Some documents need to be sworn on oath, such as affidavits.
When you swear a document you will be asked to sign it in your usual signature and then take the Bible in your right hand and repeat some words to the effect that the contents of the document are true. If you are not of the Christian faith you can “affirm” instead of swearing on the Bible. You should tell the person who is administering the oath if you wish to “affirm” as they will not always ask.
A solicitor who has prepared a document which needs swearing cannot administer the oath. This has to be done by someone independent such as:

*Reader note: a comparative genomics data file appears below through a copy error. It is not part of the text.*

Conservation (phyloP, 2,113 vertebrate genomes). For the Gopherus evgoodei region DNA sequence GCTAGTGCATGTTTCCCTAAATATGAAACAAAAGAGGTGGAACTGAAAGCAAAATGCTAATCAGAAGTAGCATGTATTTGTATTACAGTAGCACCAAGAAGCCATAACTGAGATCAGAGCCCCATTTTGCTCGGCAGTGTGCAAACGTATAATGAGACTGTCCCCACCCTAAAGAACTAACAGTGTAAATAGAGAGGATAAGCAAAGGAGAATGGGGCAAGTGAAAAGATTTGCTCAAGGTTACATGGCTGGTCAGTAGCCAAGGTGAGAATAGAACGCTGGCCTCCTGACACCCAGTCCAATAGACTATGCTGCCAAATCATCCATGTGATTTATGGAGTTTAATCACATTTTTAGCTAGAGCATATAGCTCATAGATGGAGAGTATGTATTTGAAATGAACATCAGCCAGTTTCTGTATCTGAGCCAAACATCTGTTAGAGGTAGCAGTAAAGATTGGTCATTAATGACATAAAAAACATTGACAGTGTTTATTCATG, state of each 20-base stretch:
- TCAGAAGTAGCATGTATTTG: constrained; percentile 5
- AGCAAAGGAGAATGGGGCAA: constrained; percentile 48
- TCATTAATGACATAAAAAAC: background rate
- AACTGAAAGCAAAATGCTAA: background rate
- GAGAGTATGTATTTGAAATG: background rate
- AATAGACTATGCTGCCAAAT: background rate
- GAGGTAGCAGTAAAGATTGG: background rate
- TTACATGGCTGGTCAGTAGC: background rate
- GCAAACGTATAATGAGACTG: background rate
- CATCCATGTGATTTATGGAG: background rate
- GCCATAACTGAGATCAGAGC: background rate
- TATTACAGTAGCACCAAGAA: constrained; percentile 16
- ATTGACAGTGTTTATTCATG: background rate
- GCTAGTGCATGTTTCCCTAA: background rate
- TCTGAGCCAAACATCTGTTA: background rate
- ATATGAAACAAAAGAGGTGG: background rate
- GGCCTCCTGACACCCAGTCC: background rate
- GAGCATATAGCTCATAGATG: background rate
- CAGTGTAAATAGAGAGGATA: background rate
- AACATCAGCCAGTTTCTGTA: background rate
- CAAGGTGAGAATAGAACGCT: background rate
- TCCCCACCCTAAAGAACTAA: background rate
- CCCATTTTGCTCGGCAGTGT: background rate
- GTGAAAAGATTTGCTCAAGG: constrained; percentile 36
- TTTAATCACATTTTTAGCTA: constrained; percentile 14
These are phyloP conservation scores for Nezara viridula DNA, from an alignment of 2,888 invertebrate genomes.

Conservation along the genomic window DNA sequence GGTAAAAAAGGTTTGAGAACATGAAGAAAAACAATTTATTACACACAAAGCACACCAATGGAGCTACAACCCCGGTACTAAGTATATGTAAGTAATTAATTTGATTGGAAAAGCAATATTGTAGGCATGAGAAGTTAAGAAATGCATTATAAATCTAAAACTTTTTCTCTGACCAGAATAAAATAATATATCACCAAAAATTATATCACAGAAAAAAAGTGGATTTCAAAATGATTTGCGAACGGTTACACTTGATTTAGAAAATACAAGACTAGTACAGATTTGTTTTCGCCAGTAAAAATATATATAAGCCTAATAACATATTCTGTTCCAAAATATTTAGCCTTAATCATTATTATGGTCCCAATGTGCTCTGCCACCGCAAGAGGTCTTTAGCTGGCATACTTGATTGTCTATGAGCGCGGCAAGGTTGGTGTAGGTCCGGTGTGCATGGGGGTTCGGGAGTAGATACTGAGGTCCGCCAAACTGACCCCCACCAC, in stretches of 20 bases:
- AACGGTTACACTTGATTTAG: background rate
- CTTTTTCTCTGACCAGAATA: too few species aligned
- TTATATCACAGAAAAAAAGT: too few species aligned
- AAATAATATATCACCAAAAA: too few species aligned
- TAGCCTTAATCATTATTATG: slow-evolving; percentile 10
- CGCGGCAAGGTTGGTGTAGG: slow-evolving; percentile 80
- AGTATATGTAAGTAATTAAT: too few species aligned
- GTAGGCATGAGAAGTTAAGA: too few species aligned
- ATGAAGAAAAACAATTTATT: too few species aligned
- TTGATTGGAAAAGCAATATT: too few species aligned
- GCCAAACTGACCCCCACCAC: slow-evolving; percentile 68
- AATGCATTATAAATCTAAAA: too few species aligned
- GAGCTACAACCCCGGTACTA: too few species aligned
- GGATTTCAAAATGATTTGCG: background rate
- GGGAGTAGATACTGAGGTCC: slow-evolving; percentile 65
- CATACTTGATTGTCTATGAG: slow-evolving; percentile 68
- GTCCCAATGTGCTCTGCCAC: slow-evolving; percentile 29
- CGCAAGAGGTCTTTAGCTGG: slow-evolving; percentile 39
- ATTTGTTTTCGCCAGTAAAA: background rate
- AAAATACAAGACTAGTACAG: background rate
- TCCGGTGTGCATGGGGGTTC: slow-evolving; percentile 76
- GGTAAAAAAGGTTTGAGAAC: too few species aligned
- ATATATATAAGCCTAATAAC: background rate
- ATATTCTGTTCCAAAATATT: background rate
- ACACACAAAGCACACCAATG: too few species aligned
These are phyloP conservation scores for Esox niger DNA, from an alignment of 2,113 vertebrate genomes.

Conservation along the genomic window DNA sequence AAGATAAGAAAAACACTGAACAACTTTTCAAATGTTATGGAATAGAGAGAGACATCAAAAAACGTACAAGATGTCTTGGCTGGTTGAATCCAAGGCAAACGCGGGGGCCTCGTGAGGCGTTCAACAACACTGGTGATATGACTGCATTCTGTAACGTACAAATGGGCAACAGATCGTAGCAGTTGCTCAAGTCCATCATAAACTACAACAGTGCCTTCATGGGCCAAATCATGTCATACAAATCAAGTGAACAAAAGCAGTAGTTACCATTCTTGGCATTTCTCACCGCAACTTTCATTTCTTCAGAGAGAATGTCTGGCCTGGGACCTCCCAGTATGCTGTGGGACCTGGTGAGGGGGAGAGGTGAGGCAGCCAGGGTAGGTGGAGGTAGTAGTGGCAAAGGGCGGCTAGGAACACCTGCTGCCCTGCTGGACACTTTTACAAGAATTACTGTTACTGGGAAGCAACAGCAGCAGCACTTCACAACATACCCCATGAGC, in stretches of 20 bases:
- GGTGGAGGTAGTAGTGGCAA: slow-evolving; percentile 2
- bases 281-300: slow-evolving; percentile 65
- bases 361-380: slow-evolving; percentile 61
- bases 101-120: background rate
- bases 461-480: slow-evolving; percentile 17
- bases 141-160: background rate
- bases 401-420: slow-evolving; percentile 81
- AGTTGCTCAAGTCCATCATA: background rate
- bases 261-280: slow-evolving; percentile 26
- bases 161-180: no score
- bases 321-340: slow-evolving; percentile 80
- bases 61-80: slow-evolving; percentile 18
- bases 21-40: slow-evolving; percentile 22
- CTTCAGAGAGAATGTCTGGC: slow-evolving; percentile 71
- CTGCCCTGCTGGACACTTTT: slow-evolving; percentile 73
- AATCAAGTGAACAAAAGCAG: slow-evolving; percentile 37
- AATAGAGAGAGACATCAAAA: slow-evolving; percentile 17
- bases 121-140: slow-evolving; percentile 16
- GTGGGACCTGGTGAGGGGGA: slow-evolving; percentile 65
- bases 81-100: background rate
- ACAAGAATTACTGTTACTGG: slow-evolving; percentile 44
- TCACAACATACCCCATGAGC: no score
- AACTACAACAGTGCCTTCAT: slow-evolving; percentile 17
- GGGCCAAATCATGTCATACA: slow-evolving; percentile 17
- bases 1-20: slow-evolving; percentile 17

- Another Solicitor
- A Commissioner for Oaths
- A Court Official who is authorised to administer Oaths.
N.B. An exception to this rule is where the solicitor who has prepared the document is also a Notary. Such a solicitor may administer an Oath in his capacity as Notary on a document he has prepared.
Swearing or affirming a document is a serious matter. You are stating that the entire contents of the document are true. If it is later discovered that you have made a false statement you could be held in contempt of court and sent to prison. Therefore, before swearing a document, you should read it carefully and draw to your solicitor's attention anything which needs altering.